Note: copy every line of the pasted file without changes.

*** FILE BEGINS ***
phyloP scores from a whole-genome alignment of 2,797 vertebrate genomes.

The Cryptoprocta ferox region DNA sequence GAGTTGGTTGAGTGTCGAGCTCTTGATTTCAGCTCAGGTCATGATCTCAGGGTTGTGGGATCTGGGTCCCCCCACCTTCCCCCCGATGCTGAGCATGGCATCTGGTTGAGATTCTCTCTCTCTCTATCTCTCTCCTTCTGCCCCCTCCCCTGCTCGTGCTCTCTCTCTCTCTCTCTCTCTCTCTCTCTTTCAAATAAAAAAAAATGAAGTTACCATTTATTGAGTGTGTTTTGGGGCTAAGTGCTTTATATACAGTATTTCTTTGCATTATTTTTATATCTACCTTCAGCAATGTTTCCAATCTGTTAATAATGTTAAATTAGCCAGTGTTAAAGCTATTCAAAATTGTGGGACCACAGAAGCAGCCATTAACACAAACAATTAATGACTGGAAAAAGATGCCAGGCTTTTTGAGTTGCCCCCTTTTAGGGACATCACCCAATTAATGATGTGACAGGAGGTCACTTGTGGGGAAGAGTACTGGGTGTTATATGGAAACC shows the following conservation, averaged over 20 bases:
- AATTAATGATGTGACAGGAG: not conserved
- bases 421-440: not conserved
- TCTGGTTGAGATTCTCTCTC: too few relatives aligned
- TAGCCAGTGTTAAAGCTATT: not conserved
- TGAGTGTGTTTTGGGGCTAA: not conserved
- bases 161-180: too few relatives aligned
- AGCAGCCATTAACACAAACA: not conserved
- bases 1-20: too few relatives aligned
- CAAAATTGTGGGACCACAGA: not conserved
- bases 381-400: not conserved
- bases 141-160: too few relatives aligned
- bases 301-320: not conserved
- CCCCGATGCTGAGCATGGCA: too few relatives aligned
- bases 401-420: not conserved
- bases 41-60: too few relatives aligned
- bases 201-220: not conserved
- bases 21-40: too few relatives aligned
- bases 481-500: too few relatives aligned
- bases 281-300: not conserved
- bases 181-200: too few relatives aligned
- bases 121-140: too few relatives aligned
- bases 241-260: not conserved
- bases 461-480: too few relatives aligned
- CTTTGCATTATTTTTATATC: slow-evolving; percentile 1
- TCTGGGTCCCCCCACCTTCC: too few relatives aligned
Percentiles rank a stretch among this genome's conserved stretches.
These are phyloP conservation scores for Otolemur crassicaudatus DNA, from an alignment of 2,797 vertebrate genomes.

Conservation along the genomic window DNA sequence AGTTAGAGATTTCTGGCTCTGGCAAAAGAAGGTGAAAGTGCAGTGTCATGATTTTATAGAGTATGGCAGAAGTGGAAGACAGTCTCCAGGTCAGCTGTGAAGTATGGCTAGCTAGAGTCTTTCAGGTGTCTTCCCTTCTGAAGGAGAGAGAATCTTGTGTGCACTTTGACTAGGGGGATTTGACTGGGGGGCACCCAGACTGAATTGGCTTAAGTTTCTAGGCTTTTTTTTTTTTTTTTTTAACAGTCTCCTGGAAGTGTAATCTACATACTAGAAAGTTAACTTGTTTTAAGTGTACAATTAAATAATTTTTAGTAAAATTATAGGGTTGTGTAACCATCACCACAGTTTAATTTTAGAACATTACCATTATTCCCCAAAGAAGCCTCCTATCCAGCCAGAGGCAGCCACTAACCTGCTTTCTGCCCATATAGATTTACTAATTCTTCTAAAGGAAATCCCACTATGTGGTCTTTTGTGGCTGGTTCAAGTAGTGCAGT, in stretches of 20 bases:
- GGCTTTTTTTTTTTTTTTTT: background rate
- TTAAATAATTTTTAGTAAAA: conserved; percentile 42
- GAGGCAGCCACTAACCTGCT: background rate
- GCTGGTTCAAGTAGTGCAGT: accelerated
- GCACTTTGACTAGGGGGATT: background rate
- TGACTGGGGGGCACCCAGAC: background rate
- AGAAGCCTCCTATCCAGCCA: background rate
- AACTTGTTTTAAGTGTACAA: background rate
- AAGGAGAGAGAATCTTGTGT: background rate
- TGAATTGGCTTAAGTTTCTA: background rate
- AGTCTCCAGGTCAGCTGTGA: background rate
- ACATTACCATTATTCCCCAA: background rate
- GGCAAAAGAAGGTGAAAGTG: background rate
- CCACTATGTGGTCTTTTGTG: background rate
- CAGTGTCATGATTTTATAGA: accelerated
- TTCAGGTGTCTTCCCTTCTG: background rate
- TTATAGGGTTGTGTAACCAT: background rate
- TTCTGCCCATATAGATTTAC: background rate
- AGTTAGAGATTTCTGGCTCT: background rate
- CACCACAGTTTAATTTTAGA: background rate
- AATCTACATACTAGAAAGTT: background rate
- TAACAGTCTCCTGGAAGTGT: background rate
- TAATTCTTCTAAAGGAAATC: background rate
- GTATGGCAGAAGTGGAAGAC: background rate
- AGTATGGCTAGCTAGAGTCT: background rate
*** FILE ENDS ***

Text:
phyloP scores from a whole-genome alignment of 2,797 vertebrate genomes.

The Cryptoprocta ferox region DNA sequence GAGTTGGTTGAGTGTCGAGCTCTTGATTTCAGCTCAGGTCATGATCTCAGGGTTGTGGGATCTGGGTCCCCCCACCTTCCCCCCGATGCTGAGCATGGCATCTGGTTGAGATTCTCTCTCTCTCTATCTCTCTCCTTCTGCCCCCTCCCCTGCTCGTGCTCTCTCTCTCTCTCTCTCTCTCTCTCTCTTTCAAATAAAAAAAAATGAAGTTACCATTTATTGAGTGTGTTTTGGGGCTAAGTGCTTTATATACAGTATTTCTTTGCATTATTTTTATATCTACCTTCAGCAATGTTTCCAATCTGTTAATAATGTTAAATTAGCCAGTGTTAAAGCTATTCAAAATTGTGGGACCACAGAAGCAGCCATTAACACAAACAATTAATGACTGGAAAAAGATGCCAGGCTTTTTGAGTTGCCCCCTTTTAGGGACATCACCCAATTAATGATGTGACAGGAGGTCACTTGTGGGGAAGAGTACTGGGTGTTATATGGAAACC shows the following conservation, averaged over 20 bases:
- AATTAATGATGTGACAGGAG: not conserved
- bases 421-440: not conserved
- TCTGGTTGAGATTCTCTCTC: too few relatives aligned
- TAGCCAGTGTTAAAGCTATT: not conserved
- TGAGTGTGTTTTGGGGCTAA: not conserved
- bases 161-180: too few relatives aligned
- AGCAGCCATTAACACAAACA: not conserved
- bases 1-20: too few relatives aligned
- CAAAATTGTGGGACCACAGA: not conserved
- bases 381-400: not conserved
- bases 141-160: too few relatives aligned
- bases 301-320: not conserved
- CCCCGATGCTGAGCATGGCA: too few relatives aligned
- bases 401-420: not conserved
- bases 41-60: too few relatives aligned
- bases 201-220: not conserved
- bases 21-40: too few relatives aligned
- bases 481-500: too few relatives aligned
- bases 281-300: not conserved
- bases 181-200: too few relatives aligned
- bases 121-140: too few relatives aligned
- bases 241-260: not conserved
- bases 461-480: too few relatives aligned
- CTTTGCATTATTTTTATATC: slow-evolving; percentile 1
- TCTGGGTCCCCCCACCTTCC: too few relatives aligned
Percentiles rank a stretch among this genome's conserved stretches.
These are phyloP conservation scores for Otolemur crassicaudatus DNA, from an alignment of 2,797 vertebrate genomes.

Conservation along the genomic window DNA sequence AGTTAGAGATTTCTGGCTCTGGCAAAAGAAGGTGAAAGTGCAGTGTCATGATTTTATAGAGTATGGCAGAAGTGGAAGACAGTCTCCAGGTCAGCTGTGAAGTATGGCTAGCTAGAGTCTTTCAGGTGTCTTCCCTTCTGAAGGAGAGAGAATCTTGTGTGCACTTTGACTAGGGGGATTTGACTGGGGGGCACCCAGACTGAATTGGCTTAAGTTTCTAGGCTTTTTTTTTTTTTTTTTTAACAGTCTCCTGGAAGTGTAATCTACATACTAGAAAGTTAACTTGTTTTAAGTGTACAATTAAATAATTTTTAGTAAAATTATAGGGTTGTGTAACCATCACCACAGTTTAATTTTAGAACATTACCATTATTCCCCAAAGAAGCCTCCTATCCAGCCAGAGGCAGCCACTAACCTGCTTTCTGCCCATATAGATTTACTAATTCTTCTAAAGGAAATCCCACTATGTGGTCTTTTGTGGCTGGTTCAAGTAGTGCAGT, in stretches of 20 bases:
- GGCTTTTTTTTTTTTTTTTT: background rate
- TTAAATAATTTTTAGTAAAA: conserved; percentile 42
- GAGGCAGCCACTAACCTGCT: background rate
- GCTGGTTCAAGTAGTGCAGT: accelerated
- GCACTTTGACTAGGGGGATT: background rate
- TGACTGGGGGGCACCCAGAC: background rate
- AGAAGCCTCCTATCCAGCCA: background rate
- AACTTGTTTTAAGTGTACAA: background rate
- AAGGAGAGAGAATCTTGTGT: background rate
- TGAATTGGCTTAAGTTTCTA: background rate
- AGTCTCCAGGTCAGCTGTGA: background rate
- ACATTACCATTATTCCCCAA: background rate
- GGCAAAAGAAGGTGAAAGTG: background rate
- CCACTATGTGGTCTTTTGTG: background rate
- CAGTGTCATGATTTTATAGA: accelerated
- TTCAGGTGTCTTCCCTTCTG: background rate
- TTATAGGGTTGTGTAACCAT: background rate
- TTCTGCCCATATAGATTTAC: background rate
- AGTTAGAGATTTCTGGCTCT: background rate
- CACCACAGTTTAATTTTAGA: background rate
- AATCTACATACTAGAAAGTT: background rate
- TAACAGTCTCCTGGAAGTGT: background rate
- TAATTCTTCTAAAGGAAATC: background rate
- GTATGGCAGAAGTGGAAGAC: background rate
- AGTATGGCTAGCTAGAGTCT: background rate